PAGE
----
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Jenni Fagan: Writing In Different Forms

Jenni Fagan: Writing In Different Forms

Jenni Fagan has won accolades as an author, screenwriter, playwright and poet. Here she talks about all these interconnected disciplines.

Posted on 6th April 2016 by Jenni Fagan
I began writing poetry when I was seven years-old; this was followed by diaries and short stories. In my teenage years I added song lyrics and short scripts. I won a place as the youngest person on a Scottish Screen film writing retreat and wrote my first short films. I felt my skills in dialogue were a little weak so I decided to write a play for a competition I heard on the radio. I won it and spent three years writing plays.

I won an interview with a well-respected theatre company in London to write a play/film. They said my play was completely unique and distinctive in voice compared to every other one submitted however they had been arguing all morning about whether I was a playwright or a novelist. On the train home I watched the landscape whizz by and admitted to myself that I had been accruing skills so I could write novels. I quit writing plays that day.

Writing is the only artistic medium that takes place entirely in the writers and readers head. We see plays or films, listen to songs, go to art exhibitions. Novels, stories, poems take place wholly inside a person. They bring their own memories and emotions to the experience so they can never be read entirely the same way twice. I find this fascinating.


In poetry I allow discord in syntax, I go left ten times in a row then drop four floors just to get a better view. Only when the poem demands to be written do I put the words down.

Poems are a pure form. I don't go after a poem, club it over the head and make it work, I don't  even look it straight in the eye. It's also the only medium I always write by hand. Sometimes it feels like learning to walk on snow without leaving a footprint, impossible but somehow poems can do that, the best ones reconnect me to life and the world in a vital way.

With novels I sit down day after day and work on them. I work when it's raining, when I'm ill, when it's sunny, when I should be elsewhere, or when I want to do anything else but type. I turn up to write when I don't know what is happening, when I am freaked out, when I'm tired, or happy, or lonely, or sad. Whatever else is going on in my life I will sit down each day and work on that novel. Each novel can take years. I might rewrite the opening literally a hundred times. A novel needs time to become clear, to grow into itself, to feel real.

I am writing the screenplay adaptation of my debut novel. I work closely with Sixteen Films who are making the film. We have long meetings in a little attic room in Soho where each line and every piece of dialogue or description is taken apart by a small core of people. We rigorously argue, debate, or discuss each line or action. I have really enjoyed testing the boundaries of adaptation and as the only screenwriter working on it I've learnt so much. I was also able to draw upon my earlier experiences in screenwriting and playwriting and that helped a lot.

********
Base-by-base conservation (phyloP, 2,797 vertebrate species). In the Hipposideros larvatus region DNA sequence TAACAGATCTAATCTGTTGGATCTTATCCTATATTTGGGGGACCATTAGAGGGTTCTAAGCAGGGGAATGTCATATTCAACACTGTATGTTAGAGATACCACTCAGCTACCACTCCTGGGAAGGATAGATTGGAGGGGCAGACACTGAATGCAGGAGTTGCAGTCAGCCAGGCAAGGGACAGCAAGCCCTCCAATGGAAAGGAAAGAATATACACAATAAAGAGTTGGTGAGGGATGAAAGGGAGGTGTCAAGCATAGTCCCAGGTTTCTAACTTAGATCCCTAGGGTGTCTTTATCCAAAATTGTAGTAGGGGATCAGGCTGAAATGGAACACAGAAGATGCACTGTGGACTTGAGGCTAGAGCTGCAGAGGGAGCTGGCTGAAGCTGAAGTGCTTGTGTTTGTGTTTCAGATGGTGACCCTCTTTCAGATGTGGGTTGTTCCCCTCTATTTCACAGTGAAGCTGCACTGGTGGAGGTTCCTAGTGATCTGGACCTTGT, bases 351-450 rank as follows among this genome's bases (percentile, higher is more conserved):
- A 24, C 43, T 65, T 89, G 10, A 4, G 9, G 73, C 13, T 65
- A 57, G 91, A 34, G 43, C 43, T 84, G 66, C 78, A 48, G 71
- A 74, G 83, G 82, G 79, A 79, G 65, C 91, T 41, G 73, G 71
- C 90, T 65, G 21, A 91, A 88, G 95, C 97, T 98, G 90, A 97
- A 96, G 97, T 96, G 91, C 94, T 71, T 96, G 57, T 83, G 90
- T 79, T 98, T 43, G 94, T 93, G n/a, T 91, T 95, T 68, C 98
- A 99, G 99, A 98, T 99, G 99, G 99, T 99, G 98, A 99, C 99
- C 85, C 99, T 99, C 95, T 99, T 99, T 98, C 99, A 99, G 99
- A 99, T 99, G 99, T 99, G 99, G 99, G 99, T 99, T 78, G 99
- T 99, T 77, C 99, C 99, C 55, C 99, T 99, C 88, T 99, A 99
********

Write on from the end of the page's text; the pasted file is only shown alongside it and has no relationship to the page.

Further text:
Flash fiction is the poetry of the prose world, it is so generous and precise. I experiment with POV, tense, character, voice or subvert all my original intentions to really try out new ideas and skills.

Prose and poetry are the forms I have been writing for most of my life and I am still really excited by them. I will gladly commit three or four years to a new novel if it needs it. I am about to write one that will take at least three years as it is a vast, ambitious book. I have so much research to do and I love that part of the process, to meet interesting people and get my geek on.

When you edit, put your ego aside and be as critical as you can be, don't write the life out of something but don't indulge yourself with over attachment, just because you like it, it has to serve the novel or poem or screenplay and if it doesn't then cut it out, pin it up somewhere, and use it for something else later.

All truly great writing comes from a place of truth. If it is authentic then someone else will connect to it. If it is superficial, no matter how pretty the prose is, or how clever the poem is, it won't get anyone else in the gut or heart so it won't stay with them.

You have to trust your instincts and be respectful of your imagination give it free reign, don't limit yourself. If it is scaring you then write it, if you are daunted then you absolutely have to try it, if you are struggling then you might just be writing the piece that will elevate your work to the next level.

I can't do monogamy with words. Each form gives me something different, they strengthen the others and I never get bored. 

For the real writer there is no full stop. Be truthful, take risks, challenge yourself.


Jenni fagan's first novel was the enormously successful, The Panopticon, and her new novel, The Sunlight Pilgrims is out tomorrow.

 

Related books

The Sunlight Pilgrims (Hardback)

The Sunlight Pilgrims (Hardback)

Jenni Fagan




2 Reviews

Set in a Scottish caravan park during a freak winter - it is snowing in Jerusalem, the Thames is overflowing, and an iceberg separated from the Fjords in Norway is expected to arrive off the coast of Scotland, this book tells the story of a small Scottish community living through what people have begun to think is the end of times.

£12.99
The Panopticon (Paperback)

The Panopticon (Paperback)

Jenni Fagan




4 Reviews

Fifteen-year old Anais Hendricks is smart, funny and fierce, but she is also a child who has been let down, or worse, by just about every adult she has ever met. Sitting in the back of a police car, she finds herself headed for the Panopticon, a home for chronic young offenders where the social workers are as suspicious as its residents.

£7.99